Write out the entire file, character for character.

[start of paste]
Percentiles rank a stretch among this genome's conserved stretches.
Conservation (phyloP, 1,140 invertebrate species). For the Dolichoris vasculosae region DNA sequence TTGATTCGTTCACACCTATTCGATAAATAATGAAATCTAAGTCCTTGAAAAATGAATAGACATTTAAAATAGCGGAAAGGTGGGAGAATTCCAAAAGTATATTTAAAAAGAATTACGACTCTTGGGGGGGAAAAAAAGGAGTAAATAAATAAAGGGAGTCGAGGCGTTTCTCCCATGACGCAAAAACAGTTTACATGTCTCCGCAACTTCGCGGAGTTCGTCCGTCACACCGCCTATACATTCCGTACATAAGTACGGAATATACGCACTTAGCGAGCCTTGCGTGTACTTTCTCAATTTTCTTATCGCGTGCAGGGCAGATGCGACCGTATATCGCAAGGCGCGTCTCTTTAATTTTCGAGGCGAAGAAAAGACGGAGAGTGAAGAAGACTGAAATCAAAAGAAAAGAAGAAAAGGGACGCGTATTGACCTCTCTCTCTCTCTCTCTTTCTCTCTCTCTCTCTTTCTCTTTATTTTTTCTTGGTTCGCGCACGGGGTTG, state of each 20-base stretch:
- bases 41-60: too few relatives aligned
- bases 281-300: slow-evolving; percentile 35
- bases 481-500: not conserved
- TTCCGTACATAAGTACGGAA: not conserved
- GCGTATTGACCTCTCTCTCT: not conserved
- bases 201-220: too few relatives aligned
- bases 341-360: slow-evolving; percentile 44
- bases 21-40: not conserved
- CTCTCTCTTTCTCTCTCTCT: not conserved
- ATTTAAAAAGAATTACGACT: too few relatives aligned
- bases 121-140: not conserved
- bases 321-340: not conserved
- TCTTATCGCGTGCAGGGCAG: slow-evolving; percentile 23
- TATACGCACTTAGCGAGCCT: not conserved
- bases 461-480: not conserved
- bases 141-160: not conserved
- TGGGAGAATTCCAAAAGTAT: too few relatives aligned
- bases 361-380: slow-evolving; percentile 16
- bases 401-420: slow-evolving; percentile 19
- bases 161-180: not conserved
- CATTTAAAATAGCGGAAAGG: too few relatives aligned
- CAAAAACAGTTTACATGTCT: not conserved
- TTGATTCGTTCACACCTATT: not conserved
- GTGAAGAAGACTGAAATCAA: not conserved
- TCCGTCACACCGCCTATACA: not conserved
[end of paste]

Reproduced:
Percentiles rank a stretch among this genome's conserved stretches.
Conservation (phyloP, 1,140 invertebrate species). For the Dolichoris vasculosae region DNA sequence TTGATTCGTTCACACCTATTCGATAAATAATGAAATCTAAGTCCTTGAAAAATGAATAGACATTTAAAATAGCGGAAAGGTGGGAGAATTCCAAAAGTATATTTAAAAAGAATTACGACTCTTGGGGGGGAAAAAAAGGAGTAAATAAATAAAGGGAGTCGAGGCGTTTCTCCCATGACGCAAAAACAGTTTACATGTCTCCGCAACTTCGCGGAGTTCGTCCGTCACACCGCCTATACATTCCGTACATAAGTACGGAATATACGCACTTAGCGAGCCTTGCGTGTACTTTCTCAATTTTCTTATCGCGTGCAGGGCAGATGCGACCGTATATCGCAAGGCGCGTCTCTTTAATTTTCGAGGCGAAGAAAAGACGGAGAGTGAAGAAGACTGAAATCAAAAGAAAAGAAGAAAAGGGACGCGTATTGACCTCTCTCTCTCTCTCTCTTTCTCTCTCTCTCTCTTTCTCTTTATTTTTTCTTGGTTCGCGCACGGGGTTG, state of each 20-base stretch:
- bases 41-60: too few relatives aligned
- bases 281-300: slow-evolving; percentile 35
- bases 481-500: not conserved
- TTCCGTACATAAGTACGGAA: not conserved
- GCGTATTGACCTCTCTCTCT: not conserved
- bases 201-220: too few relatives aligned
- bases 341-360: slow-evolving; percentile 44
- bases 21-40: not conserved
- CTCTCTCTTTCTCTCTCTCT: not conserved
- ATTTAAAAAGAATTACGACT: too few relatives aligned
- bases 121-140: not conserved
- bases 321-340: not conserved
- TCTTATCGCGTGCAGGGCAG: slow-evolving; percentile 23
- TATACGCACTTAGCGAGCCT: not conserved
- bases 461-480: not conserved
- bases 141-160: not conserved
- TGGGAGAATTCCAAAAGTAT: too few relatives aligned
- bases 361-380: slow-evolving; percentile 16
- bases 401-420: slow-evolving; percentile 19
- bases 161-180: not conserved
- CATTTAAAATAGCGGAAAGG: too few relatives aligned
- CAAAAACAGTTTACATGTCT: not conserved
- TTGATTCGTTCACACCTATT: not conserved
- GTGAAGAAGACTGAAATCAA: not conserved
- TCCGTCACACCGCCTATACA: not conserved